When they came into the waiting room, I summed up our differences quicker than our likenesses. She was tall and willowy, a single mom, brunette, all business. Her son’s special need diagnosis was known to be “happy” and “sociable,” and sure enough, he sat in the chair right next to me, listening to his iPod through cool headphones. My own child sat as far away from me as possible, her posture tense, a pouty frown on her pretty face. She kept reminding me that she didn’t want to be here.
This dental visit wasn’t going to be fun.
A half hour later, in a different waiting area, the brunette mom slipped into a comfy chair next to mine. I noticed her out of the corner of my eye as I was speaking to the dental assistant about the plan for my daughter’s treatment. The brunette mom had the whole empty room to choose from, but she chose to sit in the seat next to me. Just like her son had earlier.
After the dental assistant left, I looked at the book in my lap. I’d looked forward to reading it, knowing I’d have about an hour to myself — no wifi, no excuse to plug in. Just read. But a little nagging voice inside me said Talk to her. Tell her what you’re thinking.
So I did. I turned, shook my head, and said, “It’s never easy, is it?”
She knew exactly what I meant. “It sure isn’t,” she said.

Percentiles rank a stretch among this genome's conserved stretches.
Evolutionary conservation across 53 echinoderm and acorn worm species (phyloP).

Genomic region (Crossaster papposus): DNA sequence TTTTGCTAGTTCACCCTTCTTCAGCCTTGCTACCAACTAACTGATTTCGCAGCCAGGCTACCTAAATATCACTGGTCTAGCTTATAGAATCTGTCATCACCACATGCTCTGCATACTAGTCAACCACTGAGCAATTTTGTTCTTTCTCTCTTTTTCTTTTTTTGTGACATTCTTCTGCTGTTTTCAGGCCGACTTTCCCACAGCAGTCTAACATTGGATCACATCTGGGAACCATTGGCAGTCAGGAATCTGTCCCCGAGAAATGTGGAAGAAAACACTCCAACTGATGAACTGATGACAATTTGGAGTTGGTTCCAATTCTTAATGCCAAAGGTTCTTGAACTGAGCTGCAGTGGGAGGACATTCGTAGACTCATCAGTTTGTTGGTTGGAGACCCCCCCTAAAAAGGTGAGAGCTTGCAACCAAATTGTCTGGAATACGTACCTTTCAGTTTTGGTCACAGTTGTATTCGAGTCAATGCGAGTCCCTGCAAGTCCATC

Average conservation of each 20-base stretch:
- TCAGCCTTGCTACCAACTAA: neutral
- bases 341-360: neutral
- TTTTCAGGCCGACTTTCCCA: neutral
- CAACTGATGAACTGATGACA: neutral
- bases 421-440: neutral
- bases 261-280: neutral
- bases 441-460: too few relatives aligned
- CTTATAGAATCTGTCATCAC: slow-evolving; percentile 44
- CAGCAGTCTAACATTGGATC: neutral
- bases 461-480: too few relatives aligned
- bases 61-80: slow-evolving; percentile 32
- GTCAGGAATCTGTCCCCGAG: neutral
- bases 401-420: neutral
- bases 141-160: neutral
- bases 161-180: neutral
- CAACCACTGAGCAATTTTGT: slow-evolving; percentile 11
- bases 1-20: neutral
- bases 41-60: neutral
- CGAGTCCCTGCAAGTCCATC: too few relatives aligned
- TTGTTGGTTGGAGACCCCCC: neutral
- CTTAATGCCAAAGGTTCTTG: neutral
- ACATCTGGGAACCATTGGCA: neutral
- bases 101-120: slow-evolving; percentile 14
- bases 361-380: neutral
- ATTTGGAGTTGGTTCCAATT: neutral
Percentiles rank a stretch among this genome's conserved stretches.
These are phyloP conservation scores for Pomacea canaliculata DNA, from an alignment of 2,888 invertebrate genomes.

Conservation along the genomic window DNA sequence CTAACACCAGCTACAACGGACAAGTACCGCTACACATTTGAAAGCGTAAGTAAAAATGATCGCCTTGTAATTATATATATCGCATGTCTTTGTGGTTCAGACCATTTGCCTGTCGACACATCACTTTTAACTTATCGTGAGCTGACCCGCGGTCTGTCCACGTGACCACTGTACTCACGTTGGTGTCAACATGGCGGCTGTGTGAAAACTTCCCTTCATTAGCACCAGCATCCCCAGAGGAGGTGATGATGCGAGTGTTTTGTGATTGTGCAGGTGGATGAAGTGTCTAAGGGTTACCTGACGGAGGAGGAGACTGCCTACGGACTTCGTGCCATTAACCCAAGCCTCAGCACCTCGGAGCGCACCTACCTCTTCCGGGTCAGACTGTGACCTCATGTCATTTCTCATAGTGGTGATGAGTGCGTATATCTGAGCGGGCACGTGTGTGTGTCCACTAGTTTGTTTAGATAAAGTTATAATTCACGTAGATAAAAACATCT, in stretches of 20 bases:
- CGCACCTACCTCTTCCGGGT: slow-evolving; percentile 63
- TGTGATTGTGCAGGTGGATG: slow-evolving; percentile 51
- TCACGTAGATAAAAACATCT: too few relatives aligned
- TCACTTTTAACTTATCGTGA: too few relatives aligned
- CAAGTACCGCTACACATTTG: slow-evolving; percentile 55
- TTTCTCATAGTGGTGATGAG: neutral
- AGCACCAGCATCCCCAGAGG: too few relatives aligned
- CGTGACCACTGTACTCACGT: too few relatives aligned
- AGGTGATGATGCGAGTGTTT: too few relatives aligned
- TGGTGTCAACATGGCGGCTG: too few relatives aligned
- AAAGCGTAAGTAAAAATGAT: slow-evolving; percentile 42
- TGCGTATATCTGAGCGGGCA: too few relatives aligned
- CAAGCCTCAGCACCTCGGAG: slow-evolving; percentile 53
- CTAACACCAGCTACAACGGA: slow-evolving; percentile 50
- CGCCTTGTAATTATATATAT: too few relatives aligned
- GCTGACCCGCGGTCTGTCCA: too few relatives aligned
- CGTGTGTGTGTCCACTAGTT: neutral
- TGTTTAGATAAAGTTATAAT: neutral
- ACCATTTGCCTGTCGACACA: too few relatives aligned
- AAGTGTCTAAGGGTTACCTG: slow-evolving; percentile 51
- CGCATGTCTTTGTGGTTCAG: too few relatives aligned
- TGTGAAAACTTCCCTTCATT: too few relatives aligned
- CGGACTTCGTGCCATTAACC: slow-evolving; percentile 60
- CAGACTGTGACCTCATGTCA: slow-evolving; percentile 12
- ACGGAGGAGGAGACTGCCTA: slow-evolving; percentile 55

You see, both of our children — adults, really — were under general anesthesia in rooms closed off from our view. That alone is stressful. But after years of seeking dental care without anesthesia, and either the rare dentists enduring kicking, screaming, and biting, or in most cases, dentists turning Kristen away, saying “we just don’t have the resources to treat someone like her,” this is the only way to get treatment. It tears me up every time. I’m so thankful for this place, but it’s hard.
So this brunette woman and I have common ground, right here in this hard part of life.
My book remained closed, but my heart opened. Though her son had a different diagnosis initially, our kids shared many characteristics. She told me about her breast cancer. We traded special needs parent tips, chuckled about things our kids did and said, and talked about faith. When Kristen and I left, my soul was full.
I don’t know why I thought they were so different from us. We share the same heart.
Photo credit: Joey Sforza, Unsplash.com